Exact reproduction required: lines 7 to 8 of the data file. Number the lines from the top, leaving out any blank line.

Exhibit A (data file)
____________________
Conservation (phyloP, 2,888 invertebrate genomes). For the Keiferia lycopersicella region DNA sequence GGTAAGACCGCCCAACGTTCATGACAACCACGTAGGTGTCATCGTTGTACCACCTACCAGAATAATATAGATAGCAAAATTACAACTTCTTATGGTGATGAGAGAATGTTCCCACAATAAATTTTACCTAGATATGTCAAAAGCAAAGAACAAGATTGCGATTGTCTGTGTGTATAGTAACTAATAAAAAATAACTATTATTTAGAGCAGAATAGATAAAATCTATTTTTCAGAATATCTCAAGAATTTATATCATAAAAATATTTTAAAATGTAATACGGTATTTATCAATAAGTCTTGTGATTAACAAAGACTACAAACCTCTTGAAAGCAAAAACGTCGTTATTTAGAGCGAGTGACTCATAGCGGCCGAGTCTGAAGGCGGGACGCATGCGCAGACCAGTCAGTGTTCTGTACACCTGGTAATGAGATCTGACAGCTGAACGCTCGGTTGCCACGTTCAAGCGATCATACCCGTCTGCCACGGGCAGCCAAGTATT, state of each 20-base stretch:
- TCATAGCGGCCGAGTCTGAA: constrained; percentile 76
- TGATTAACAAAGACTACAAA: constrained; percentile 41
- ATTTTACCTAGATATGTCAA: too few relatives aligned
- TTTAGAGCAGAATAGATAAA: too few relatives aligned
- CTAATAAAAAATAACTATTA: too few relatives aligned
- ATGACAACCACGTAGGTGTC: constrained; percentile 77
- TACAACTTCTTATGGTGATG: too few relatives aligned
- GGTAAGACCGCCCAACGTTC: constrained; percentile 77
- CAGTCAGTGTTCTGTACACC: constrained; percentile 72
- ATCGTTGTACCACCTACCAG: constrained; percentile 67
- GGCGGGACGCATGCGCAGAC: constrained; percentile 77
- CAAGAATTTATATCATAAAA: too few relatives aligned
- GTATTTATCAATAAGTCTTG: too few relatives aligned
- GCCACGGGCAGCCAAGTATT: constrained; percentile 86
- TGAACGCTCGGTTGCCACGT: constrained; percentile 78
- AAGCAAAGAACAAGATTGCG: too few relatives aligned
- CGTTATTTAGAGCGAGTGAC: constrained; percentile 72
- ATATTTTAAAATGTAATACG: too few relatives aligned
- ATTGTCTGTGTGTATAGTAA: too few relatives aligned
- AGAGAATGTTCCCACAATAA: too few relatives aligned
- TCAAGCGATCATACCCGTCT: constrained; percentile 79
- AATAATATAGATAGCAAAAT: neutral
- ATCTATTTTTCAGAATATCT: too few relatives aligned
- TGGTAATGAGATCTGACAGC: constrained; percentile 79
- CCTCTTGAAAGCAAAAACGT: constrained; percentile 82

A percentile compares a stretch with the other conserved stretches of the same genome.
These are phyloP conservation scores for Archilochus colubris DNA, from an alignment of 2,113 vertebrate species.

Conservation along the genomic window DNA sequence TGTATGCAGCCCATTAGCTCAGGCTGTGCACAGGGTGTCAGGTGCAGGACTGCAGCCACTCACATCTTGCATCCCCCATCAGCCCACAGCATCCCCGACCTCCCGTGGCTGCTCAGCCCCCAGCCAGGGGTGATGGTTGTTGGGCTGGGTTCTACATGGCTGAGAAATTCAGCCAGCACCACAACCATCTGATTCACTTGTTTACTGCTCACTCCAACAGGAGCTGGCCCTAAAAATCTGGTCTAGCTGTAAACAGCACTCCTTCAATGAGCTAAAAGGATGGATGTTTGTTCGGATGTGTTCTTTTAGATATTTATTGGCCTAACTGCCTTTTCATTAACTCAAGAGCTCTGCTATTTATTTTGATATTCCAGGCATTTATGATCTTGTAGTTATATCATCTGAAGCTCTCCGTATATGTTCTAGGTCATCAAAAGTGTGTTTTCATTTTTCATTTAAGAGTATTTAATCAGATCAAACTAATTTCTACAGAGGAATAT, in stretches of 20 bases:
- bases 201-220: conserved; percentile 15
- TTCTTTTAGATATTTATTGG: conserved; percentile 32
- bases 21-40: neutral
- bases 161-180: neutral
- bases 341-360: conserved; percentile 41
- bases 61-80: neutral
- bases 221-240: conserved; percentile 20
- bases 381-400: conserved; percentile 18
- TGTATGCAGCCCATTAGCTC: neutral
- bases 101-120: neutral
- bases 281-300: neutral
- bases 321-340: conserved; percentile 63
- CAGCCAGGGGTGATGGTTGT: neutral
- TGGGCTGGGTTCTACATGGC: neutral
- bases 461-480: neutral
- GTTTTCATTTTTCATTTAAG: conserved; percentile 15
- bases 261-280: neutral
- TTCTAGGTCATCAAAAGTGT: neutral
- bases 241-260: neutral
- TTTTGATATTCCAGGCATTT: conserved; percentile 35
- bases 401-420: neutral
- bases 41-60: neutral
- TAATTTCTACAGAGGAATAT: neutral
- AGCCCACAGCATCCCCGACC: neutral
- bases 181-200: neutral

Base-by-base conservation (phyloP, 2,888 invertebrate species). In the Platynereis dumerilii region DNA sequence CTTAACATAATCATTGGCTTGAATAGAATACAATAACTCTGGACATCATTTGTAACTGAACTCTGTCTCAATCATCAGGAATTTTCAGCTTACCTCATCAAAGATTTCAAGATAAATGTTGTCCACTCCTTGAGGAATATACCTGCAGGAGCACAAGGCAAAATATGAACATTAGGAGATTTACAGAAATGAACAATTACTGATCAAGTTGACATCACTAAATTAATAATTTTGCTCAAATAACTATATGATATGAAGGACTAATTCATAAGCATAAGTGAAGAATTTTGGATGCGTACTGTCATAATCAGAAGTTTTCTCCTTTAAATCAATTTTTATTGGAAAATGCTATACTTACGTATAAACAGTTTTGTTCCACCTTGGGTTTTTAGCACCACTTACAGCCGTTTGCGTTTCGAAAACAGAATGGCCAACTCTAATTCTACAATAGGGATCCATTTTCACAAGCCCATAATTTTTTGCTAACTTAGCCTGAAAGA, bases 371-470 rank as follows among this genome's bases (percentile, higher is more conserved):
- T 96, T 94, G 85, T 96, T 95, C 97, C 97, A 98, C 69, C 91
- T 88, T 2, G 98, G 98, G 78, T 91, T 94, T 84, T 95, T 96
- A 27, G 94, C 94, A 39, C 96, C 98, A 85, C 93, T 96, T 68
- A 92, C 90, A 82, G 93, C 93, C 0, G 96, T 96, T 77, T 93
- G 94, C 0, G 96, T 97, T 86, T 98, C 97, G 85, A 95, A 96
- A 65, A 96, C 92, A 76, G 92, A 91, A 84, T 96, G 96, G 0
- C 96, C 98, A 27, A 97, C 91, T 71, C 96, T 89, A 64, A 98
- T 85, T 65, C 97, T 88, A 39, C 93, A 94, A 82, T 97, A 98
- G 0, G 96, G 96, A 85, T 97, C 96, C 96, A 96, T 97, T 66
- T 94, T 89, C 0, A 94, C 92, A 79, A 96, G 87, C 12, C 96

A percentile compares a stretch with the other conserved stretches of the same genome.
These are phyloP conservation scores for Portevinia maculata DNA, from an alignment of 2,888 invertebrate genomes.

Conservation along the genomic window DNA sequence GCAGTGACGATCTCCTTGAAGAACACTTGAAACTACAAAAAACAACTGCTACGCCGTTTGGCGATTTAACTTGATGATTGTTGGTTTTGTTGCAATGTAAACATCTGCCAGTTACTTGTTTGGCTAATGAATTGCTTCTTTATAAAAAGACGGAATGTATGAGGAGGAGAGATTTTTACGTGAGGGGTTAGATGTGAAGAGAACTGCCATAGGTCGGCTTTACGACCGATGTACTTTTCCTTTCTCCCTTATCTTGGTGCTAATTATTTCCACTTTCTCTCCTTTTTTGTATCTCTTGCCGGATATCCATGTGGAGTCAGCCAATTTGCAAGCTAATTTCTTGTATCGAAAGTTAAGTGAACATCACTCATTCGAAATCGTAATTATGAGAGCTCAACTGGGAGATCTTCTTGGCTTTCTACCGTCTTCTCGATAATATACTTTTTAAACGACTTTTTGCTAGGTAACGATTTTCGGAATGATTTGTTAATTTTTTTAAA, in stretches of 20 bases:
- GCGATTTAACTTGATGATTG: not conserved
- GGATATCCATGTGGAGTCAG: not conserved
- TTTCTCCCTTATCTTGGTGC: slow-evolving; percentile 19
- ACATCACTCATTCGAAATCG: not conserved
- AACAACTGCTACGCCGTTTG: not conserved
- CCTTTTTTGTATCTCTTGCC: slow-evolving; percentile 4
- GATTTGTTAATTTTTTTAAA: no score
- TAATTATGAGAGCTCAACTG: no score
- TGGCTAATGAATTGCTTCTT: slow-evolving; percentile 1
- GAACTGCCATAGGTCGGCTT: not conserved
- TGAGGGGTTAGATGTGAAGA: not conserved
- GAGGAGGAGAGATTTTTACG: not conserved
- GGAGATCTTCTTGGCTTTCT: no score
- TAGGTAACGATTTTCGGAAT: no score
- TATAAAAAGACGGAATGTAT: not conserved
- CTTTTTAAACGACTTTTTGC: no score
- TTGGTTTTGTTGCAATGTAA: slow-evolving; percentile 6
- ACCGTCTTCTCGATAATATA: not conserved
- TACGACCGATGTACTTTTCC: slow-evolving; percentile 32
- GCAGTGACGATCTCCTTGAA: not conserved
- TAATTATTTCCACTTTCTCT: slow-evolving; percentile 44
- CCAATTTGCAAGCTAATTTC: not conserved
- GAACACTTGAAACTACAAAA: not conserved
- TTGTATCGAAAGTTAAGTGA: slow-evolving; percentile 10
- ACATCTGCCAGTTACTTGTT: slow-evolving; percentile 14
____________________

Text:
- ATGACAACCACGTAGGTGTC: constrained; percentile 77
- TACAACTTCTTATGGTGATG: too few relatives aligned